Name: Hannah Chute
Hometown: Queens, NYC
Graduation Year: May 2015
Degree:Master of Arts in Literary Translation
Why did you choose to pursue a degree in Literary Translation?
While I was applying to college, I realized that my combined love for languages and books made literary translation an ideal area for me. I was already interested in Rochester because of Eastman, and so I was delighted to learn that it has one of the best translation programs in the country. I got the undergraduate Certificate in Literary Translation Studies while I was completing a dual degree at Eastman and the College (in Comparative Literature and Harp Performance). I decided to do the master's as well, since it is more in-depth and provides more opportunities than the undergraduate program.
Why did you choose the University of Rochester’s programs?
Lots of universities these days offer MFAs in which students can choose to focus on translation. But Rochester stands out for offering a curriculum that has translation as its primary subject, rather than treating it as a secondary concern within the area of creative writing. The Rochester program provides resources for translators that other institutions just can't offer, including Open Letter Books, a fantastic on-campus publishing company that deals exclusively with works in translation.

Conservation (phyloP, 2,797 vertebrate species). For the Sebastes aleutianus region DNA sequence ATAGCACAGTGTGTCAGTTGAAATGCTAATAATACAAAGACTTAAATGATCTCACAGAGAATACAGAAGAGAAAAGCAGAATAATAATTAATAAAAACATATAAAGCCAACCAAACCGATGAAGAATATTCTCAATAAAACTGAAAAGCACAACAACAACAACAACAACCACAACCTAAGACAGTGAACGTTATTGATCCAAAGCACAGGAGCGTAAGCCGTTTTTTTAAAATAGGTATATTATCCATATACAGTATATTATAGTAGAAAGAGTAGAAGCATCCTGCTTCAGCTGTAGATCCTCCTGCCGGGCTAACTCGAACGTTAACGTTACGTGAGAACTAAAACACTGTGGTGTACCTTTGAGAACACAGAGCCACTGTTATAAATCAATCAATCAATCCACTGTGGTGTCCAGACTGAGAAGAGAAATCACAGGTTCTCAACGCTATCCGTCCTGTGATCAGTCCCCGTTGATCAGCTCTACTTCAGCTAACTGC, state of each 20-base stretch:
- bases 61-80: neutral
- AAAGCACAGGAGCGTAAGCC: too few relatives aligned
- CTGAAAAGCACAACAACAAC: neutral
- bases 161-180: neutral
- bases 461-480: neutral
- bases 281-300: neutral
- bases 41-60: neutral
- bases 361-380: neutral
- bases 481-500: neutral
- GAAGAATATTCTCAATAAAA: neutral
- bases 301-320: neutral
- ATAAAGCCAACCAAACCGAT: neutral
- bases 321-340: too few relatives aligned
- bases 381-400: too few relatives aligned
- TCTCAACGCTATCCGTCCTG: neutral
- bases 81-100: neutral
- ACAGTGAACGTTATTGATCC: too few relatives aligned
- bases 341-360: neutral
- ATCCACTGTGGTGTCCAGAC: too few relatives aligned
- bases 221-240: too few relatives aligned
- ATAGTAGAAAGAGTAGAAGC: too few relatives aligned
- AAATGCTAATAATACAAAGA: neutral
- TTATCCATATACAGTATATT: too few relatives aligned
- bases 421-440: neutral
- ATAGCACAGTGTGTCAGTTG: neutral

Tell us a little about the program:
MALTS is a very small program—only three to five students per year. Its size makes it an excellent environment for aspiring translators, since each student gets a lot of individual attention from the faculty. But Rochester also has a tight-knit and surprisingly large community of literary translators that reaches out to the master's students. One of the biggest perks of translating in Rochester is a weekly event called Plüb. Every Thursday, the area's literary translators and publishers get together at a local pub and workshop a translation project. It's informal and low-pressure, but the advice you get comes from professionals, and it's always spot-on.
What about industry experiences?
As a MALTS student, you have access to Open Letter's offices and personnel, who work with students to help them understand the industry and get their manuscripts published. A crucial part of the program is the internship component. Students usually fulfill this aspect of the curriculum at Open Letter, but opportunities are available at presses that focus on world literature around the US and abroad. For example, I got to spend last summer interning at New Directions Books, getting a feel for the ways in which different presses—particularly non-profits—work within the publishing industry.